New Mexico, like the rest of the country, needs more nurses.
Which is why it’s so baffling that an organization working to address that shortage in our state is being starved of funding. But that’s exactly the situation the New Mexico Nursing Education Consortium finds itself in, and that doesn’t bode well for us as a state, especially one that is graying.
The consortium, which is a collaboration representing all state-funded nursing programs, has only been able to cobble together $11,500 in funding for the fiscal year that just began. Consortium officials say they need at least $300,000 a year to be able to operate at a bare-bones level.
The consortium had been surviving off grants from the Robert Wood Johnson Foundation and state Board of Nursing. But the foundation grant has ended, and the board’s financial support has slowed to a trickle.
And that, unfortunately, leaves this important program unable to afford staff – and in limbo. A member of the consortium’s leadership council says the financial challenges will likely mean reduced support for member programs, including assistance for those just launching, and could impact faculty development, curriculum integrity and more.
It’s worth noting that the consortium has already done good work, which includes developing a common curriculum for New Mexico’s state-funded nursing programs. And it fostered partnerships that allow community college students to co-enroll at universities to earn their prelicensure bachelor’s of science degree in nursing.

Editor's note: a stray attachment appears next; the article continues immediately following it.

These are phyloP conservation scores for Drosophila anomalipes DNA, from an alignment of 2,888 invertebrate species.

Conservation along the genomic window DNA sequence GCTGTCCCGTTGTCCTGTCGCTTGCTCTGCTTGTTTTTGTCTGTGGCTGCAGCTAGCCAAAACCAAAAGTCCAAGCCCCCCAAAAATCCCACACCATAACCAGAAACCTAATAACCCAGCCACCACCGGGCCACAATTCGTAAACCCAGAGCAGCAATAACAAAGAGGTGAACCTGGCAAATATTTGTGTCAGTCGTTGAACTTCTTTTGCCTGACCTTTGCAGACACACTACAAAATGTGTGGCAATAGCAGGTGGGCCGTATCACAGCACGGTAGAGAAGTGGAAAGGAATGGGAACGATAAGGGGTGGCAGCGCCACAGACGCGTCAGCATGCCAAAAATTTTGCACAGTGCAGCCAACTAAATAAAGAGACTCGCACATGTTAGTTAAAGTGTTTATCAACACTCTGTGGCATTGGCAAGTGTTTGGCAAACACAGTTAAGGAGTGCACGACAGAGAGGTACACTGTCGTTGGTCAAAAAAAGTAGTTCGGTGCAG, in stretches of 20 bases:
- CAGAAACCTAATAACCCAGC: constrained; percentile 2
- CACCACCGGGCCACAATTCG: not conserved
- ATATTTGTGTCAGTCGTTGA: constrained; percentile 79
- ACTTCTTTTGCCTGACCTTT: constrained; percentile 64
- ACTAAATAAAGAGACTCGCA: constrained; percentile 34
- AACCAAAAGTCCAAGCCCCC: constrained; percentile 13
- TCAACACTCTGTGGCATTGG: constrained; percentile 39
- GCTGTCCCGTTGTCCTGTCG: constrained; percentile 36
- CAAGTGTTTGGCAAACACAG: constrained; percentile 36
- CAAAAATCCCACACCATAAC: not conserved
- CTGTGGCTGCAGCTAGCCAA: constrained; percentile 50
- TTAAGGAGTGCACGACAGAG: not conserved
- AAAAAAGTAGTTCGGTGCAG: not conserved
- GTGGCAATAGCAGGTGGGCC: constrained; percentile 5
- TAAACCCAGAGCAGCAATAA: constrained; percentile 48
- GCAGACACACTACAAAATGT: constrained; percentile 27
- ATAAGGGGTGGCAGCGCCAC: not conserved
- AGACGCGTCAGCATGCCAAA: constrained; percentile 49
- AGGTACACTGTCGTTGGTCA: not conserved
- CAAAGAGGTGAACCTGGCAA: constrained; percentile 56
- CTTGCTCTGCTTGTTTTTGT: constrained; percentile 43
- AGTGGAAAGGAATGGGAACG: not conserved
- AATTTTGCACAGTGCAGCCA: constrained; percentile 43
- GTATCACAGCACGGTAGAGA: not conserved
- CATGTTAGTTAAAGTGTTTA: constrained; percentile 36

Yes, the consortium and the state-funded nursing programs in New Mexico have come a long way since the consortium was launched nearly 10 years ago.
But there’s still work to be done, and the college and university nursing programs in this state would be smart to contribute what they can to ensure this worthwhile program is able to survive its current funding crisis.
Long term, the Legislature should stand up and fund the $300,000 the consortium needs to continue pushing the ball forward. After all, we all suffer if our state fails to get its arms around the nursing shortage – particularly given that only three of New Mexico’s 33 counties have enough registered nurses to meet national practitioner-to-population benchmarks, and our median age is skewing older.
This editorial first appeared in the Albuquerque Journal. It was written by members of the editorial board and is unsigned as it represents the opinion of the newspaper rather than the writers.